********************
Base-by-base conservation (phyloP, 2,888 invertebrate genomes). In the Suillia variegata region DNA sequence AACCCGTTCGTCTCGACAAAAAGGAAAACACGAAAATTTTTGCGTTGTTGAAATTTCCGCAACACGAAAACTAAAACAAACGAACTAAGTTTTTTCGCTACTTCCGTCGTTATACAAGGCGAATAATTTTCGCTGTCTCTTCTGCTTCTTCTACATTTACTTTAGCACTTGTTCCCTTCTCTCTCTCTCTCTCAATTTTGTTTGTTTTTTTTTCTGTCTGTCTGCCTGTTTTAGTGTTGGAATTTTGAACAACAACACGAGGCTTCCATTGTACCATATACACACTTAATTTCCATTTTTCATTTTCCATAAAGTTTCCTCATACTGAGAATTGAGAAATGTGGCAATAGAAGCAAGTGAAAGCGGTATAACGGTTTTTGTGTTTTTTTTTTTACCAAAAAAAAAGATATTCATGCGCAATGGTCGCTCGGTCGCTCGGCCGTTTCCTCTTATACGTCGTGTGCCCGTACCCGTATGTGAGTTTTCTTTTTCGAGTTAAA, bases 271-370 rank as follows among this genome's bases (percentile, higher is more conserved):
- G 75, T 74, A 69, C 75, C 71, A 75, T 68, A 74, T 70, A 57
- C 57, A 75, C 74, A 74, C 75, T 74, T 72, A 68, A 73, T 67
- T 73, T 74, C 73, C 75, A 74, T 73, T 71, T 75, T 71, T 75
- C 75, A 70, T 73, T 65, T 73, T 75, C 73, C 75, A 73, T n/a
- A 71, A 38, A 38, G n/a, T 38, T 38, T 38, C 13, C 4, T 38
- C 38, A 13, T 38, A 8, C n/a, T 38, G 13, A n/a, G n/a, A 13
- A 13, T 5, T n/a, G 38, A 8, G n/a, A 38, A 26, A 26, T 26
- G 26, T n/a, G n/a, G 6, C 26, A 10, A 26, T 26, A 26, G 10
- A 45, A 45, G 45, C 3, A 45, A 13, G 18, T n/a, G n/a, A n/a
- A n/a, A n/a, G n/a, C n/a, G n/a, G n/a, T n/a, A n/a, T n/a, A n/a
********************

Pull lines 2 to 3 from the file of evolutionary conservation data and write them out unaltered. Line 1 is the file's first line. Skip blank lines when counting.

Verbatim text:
- G 75, T 74, A 69, C 75, C 71, A 75, T 68, A 74, T 70, A 57
- C 57, A 75, C 74, A 74, C 75, T 74, T 72, A 68, A 73, T 67